Friday, November 11, 2016

The Nest by Cynthia D'Aprix Sweeney

She recognized the undeniable satisfaction of the first emotional fissure because an unraveling was still something grown-up and, therefore, life affirming. See? the broken heart signaled. I loved enough to lose; I felt enough to weep. Because when you were young enough, the stakes of love were so very small, nearly insignificant. How tragic could a breakup be when it was part of the fabric of expectation from the beginning?
The family at the center of The Nest is awful. We're not talking run of the mill Tolstoy unhappy but interestingly awful family, we're talking dripping with privilege, oblivious to the world around them awful. That's important to get out of the way immediately, because if you can't get through books with self-centered, unsympathetic protagonists, this book isn't for you. The story revolves around the Plumbs, a set of four adult siblings coming to terms with the loss of The Nest, the inheritance their father put aside for them. Each of them has built a life around the additional privilege The Nest was going to afford them, and each manages the loss of that reality with differing levels of self absorption.

I enjoyed hating the Plumbs, but D'Aprix Sweeney also gives us some more likeable and nuanced secondary characters with actual problems. She weaves in a rich variety of stories and characters, each moving in and out of the lives of the siblings, and contrasting their realities with those of the Plumbs. There is a set of teenaged twins grappling with their individual identities for the first time, a neighbor who lost his wife when the Twin Towers went down, and a successful single mother, managing her own isolation. There is real pain and growth and living going on in the novel, but very little of it is done by the Plumbs; this cast of secondary characters serves to highlight the privilege and disconnection each of the siblings embodies.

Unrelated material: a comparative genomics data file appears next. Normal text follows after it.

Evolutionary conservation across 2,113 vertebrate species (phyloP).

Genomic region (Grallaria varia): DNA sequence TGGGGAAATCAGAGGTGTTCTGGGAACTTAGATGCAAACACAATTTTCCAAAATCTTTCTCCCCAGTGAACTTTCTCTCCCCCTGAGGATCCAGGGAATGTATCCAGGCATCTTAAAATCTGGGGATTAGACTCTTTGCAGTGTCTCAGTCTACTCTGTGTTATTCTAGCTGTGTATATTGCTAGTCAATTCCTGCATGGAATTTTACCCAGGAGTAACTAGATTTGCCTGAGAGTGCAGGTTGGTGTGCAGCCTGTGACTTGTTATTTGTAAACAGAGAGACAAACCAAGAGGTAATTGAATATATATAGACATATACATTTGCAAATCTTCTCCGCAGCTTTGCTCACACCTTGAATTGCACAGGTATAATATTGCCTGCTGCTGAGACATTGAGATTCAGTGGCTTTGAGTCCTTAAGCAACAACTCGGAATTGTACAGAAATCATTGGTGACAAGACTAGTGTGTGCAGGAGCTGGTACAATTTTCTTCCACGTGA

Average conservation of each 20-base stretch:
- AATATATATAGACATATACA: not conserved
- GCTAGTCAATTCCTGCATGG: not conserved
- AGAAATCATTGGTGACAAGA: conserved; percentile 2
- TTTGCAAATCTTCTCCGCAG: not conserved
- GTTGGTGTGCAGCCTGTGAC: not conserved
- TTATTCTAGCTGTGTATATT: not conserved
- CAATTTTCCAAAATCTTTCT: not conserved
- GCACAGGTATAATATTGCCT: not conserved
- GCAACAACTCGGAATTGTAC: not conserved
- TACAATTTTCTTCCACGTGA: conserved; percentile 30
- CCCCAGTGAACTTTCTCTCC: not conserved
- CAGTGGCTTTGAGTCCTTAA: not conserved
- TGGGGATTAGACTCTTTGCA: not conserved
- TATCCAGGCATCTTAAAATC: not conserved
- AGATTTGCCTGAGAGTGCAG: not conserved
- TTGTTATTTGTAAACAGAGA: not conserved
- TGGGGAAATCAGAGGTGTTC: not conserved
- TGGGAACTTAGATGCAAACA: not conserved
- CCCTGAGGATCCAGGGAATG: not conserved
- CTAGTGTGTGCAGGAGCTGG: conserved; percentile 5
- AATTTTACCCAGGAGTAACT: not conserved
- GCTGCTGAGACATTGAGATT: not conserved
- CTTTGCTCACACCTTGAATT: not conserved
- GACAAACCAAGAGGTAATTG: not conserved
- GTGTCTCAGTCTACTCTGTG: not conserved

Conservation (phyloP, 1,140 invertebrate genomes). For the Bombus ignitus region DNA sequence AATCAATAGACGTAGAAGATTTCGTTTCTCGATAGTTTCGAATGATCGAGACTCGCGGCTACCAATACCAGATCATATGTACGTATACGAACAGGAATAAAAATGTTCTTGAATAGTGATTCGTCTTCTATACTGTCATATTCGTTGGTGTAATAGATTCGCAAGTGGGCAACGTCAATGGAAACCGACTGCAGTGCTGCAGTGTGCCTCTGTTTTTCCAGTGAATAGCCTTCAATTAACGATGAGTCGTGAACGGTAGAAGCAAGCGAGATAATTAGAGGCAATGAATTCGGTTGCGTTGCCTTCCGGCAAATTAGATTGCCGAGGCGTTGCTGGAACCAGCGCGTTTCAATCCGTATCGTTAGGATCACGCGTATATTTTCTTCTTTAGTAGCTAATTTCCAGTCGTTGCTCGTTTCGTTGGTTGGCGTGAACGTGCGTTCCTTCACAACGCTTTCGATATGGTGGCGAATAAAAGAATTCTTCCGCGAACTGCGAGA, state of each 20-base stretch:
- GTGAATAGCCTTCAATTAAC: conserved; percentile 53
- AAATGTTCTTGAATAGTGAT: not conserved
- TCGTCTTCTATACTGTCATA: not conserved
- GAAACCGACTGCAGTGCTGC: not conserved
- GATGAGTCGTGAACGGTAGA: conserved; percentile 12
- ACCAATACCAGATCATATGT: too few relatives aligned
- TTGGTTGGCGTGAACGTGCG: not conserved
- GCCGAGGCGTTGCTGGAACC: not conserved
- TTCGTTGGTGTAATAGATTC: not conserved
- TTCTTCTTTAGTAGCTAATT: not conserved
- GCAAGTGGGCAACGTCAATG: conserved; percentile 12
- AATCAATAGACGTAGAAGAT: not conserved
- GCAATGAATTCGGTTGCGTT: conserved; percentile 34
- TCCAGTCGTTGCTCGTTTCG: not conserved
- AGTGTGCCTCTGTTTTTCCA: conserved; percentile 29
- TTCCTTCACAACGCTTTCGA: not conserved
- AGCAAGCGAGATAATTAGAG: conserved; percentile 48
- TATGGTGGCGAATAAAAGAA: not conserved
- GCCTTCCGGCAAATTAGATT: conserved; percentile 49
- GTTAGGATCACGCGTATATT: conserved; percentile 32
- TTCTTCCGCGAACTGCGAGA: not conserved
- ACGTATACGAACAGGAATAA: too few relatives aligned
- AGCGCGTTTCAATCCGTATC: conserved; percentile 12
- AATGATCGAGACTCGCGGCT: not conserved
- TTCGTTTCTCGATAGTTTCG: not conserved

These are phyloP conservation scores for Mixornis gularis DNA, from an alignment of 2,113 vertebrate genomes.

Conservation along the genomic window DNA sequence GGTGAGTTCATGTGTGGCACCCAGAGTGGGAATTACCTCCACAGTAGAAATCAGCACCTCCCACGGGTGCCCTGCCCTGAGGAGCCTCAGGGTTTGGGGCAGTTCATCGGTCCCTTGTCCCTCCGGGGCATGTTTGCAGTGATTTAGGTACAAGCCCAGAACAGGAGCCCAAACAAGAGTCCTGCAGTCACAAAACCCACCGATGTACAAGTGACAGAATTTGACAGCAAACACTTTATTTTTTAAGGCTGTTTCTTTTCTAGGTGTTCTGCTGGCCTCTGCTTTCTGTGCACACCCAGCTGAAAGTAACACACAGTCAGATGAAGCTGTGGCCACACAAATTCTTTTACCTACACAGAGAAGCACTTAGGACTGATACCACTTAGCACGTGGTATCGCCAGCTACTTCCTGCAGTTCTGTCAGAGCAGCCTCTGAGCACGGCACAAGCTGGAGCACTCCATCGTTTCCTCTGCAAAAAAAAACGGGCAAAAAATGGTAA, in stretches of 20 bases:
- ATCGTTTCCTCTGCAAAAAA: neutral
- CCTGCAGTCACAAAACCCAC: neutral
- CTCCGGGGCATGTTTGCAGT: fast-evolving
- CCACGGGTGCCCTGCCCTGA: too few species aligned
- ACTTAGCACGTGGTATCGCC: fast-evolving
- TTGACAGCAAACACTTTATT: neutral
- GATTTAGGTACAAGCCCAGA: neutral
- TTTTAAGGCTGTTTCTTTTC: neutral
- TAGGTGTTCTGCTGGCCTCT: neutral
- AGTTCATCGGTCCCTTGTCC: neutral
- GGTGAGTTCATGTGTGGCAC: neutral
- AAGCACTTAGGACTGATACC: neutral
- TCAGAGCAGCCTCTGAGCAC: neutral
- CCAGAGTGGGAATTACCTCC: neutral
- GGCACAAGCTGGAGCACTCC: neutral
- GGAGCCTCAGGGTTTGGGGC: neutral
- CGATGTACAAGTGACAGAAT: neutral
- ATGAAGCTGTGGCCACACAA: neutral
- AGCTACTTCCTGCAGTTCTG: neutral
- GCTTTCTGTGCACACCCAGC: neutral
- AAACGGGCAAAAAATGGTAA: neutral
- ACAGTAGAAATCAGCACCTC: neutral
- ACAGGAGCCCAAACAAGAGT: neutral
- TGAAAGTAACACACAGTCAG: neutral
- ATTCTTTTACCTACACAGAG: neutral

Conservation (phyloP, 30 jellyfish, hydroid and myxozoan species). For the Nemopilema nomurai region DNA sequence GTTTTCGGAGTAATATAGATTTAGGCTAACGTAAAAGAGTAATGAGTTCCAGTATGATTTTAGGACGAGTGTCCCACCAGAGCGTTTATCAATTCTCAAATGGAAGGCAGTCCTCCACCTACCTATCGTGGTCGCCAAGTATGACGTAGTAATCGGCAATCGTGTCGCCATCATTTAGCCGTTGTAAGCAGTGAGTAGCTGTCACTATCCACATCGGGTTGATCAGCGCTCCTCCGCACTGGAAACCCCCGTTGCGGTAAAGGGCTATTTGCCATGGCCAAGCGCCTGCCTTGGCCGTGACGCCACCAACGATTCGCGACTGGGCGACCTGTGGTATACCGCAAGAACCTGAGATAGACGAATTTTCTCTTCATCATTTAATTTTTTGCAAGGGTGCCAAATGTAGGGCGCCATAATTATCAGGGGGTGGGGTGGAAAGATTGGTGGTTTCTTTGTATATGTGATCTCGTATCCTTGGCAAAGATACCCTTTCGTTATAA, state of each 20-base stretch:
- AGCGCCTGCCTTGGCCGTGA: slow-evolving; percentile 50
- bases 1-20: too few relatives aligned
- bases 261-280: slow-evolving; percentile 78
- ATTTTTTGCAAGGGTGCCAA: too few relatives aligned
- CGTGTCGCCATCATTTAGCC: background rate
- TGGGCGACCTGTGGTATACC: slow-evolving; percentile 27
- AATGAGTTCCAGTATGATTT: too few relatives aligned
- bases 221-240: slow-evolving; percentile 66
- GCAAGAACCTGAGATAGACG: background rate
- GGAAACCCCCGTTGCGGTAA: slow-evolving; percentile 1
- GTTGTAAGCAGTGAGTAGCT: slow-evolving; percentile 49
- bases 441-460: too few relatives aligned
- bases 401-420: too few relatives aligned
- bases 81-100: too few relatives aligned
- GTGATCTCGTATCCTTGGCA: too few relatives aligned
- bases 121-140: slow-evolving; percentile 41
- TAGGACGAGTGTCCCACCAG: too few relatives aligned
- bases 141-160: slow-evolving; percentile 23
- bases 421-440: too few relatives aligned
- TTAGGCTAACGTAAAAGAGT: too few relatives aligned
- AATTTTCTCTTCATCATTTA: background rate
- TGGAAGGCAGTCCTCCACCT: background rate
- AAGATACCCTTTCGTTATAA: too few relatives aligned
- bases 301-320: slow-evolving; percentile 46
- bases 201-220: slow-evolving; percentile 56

The novel moves quickly and doesn't stop much for reflection. Because there are so many storylines and so many perspectives, D'Aprix Sweeney doesn't spend much time on any one of them. She moves quickly from one to the next and builds tension and suspense along the way. This also makes it easier to live with the Plumbs; you never have to deal with them for too long, and the story is always moving forwards.

Without giving too much away--there are a lot of twists, many of them riveting--the ending is a little frustrating. The storylines tie up just a little too neatly, especially for a novel that seems okay alienating its readers. They don't all resolve perfectly, but the last chapters take on a tidyness that doesn't show up anywhere else in the book, and feel less genuine and real.

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